Herb: Japanese Sago Palm


Latin name: Cycas revoluta


Family: Cycadaceae



Medicinal use of Japanese Sago Palm:

The leaves are used in the treatment of cancer and hepatoma. The terminal shoot is astringent and diuretic. The seed is emmenagogue, expectorant and tonic. It is used in the treatment of rheumatism. Substances extracted from the seeds are used to inhibit the growth of malignant tumours.

Description of the plant:



Plant:
Evergreen
Tree

Height:
3.5 m
(11 feet)

Flovering:
May to
July

Habitat of the herb:

Found mainly on the sea shore in S. Japan. Thickets on hillsides on islands, sparse forests on mainland at elevations of 100 - 500 metres in Fujian, China.

Edible parts of Japanese Sago Palm:

Seed - raw or cooked. They can be dried and ground into a powder then mixed with brown rice and fermented into "date miso" or "sotetsu miso". Caution is advised, see the notes above on toxicity. The heart or pith of the trunk is sliced and eaten baked or powdered. A toxic principal must first be removed. A starch can be extracted from this pith and is used for making dumplings. It is very sustaining.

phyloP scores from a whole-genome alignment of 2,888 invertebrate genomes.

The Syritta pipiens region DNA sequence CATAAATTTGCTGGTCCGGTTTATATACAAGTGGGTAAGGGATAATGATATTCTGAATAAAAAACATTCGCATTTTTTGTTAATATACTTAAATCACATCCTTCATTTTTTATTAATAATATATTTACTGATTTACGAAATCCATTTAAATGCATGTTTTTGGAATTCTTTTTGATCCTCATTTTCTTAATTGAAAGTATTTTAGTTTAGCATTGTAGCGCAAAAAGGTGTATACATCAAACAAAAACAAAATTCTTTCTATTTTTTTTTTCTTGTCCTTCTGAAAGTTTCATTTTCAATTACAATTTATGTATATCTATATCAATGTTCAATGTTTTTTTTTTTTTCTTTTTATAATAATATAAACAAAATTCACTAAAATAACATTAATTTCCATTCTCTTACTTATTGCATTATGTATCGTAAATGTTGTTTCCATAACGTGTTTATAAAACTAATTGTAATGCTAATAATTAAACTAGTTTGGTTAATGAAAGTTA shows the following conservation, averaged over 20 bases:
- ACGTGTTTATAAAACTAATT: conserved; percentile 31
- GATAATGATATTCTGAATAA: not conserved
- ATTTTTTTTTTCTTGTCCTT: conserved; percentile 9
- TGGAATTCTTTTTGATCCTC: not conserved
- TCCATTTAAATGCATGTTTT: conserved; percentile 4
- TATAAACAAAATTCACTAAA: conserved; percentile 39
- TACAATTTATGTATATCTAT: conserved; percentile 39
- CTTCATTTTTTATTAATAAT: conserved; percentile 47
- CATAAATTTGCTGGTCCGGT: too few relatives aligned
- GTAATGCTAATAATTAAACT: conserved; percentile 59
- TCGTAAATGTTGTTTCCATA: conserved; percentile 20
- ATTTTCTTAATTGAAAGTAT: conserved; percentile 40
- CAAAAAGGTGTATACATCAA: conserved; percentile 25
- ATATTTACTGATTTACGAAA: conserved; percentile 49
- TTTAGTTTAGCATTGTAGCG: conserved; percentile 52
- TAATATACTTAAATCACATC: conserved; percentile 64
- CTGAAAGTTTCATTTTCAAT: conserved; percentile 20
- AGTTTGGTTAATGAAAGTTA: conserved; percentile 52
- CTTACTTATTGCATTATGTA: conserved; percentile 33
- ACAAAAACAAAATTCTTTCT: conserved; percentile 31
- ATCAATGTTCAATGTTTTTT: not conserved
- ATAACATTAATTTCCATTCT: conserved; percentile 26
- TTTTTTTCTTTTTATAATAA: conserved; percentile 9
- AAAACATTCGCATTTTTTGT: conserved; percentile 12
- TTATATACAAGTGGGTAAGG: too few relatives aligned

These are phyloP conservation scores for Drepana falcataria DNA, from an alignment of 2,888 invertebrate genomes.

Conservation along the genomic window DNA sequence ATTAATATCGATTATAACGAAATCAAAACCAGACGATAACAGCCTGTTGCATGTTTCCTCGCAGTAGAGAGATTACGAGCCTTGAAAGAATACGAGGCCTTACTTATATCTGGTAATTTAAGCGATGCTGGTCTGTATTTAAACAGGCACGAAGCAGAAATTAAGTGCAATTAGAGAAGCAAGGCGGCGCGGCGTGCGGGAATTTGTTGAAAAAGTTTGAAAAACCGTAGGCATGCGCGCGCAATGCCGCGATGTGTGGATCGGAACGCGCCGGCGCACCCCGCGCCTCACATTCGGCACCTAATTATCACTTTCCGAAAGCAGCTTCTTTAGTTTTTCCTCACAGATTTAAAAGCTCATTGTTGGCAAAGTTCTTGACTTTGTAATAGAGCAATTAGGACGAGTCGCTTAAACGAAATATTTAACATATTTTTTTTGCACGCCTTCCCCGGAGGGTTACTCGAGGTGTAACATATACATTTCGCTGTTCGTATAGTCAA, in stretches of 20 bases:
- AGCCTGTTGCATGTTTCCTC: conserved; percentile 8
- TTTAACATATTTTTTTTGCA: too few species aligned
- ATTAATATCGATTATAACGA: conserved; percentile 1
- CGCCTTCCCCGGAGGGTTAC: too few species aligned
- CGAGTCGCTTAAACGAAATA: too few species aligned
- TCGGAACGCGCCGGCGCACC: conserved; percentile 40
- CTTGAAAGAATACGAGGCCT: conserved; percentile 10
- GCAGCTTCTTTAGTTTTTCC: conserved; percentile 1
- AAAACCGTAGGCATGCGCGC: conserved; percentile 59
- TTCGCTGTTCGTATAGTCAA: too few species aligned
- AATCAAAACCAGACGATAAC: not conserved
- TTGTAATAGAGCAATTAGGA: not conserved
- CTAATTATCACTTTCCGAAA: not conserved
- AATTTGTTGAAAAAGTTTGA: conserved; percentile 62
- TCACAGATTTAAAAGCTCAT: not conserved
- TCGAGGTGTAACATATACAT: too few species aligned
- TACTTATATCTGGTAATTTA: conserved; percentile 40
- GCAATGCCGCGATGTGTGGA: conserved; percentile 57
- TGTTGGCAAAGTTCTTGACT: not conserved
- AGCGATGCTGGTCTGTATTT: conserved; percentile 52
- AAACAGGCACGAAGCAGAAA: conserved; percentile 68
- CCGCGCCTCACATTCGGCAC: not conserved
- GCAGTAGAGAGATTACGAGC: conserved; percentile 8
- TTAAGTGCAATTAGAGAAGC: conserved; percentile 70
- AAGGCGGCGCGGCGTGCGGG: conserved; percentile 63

Propagation of the herb:

Seed - best sown in a greenhouse as soon as it is ripe, 2cm deep in individual pots which are then sealed in plastic bags to keep them moist until germination takes place. Germinates in 1 - 3 months at 25C. Pre-soak stored seed for 24 hours in warm water then treat as above. Division of suckers in the spring.

Cultivation of Japanese Sago Palm:

Found mainly on the sea shore in S. Japan. Thickets on hillsides on islands, sparse forests on mainland at elevations of 100 - 500 metres in Fujian, China.

Known hazards of Cycas revoluta:

The plants contain alkaloids of carcinogens and also an amino-acid that causes chronic nervous disorders. Regular consumption of the plant leads to severe health problems and death. This toxic principle can be removed if the food is properly prepared but consumption of the plant still cannot be recommended because its use often means the death of the plant and it is becoming rare in the wild.

Plant information taken from the Plants For A Future.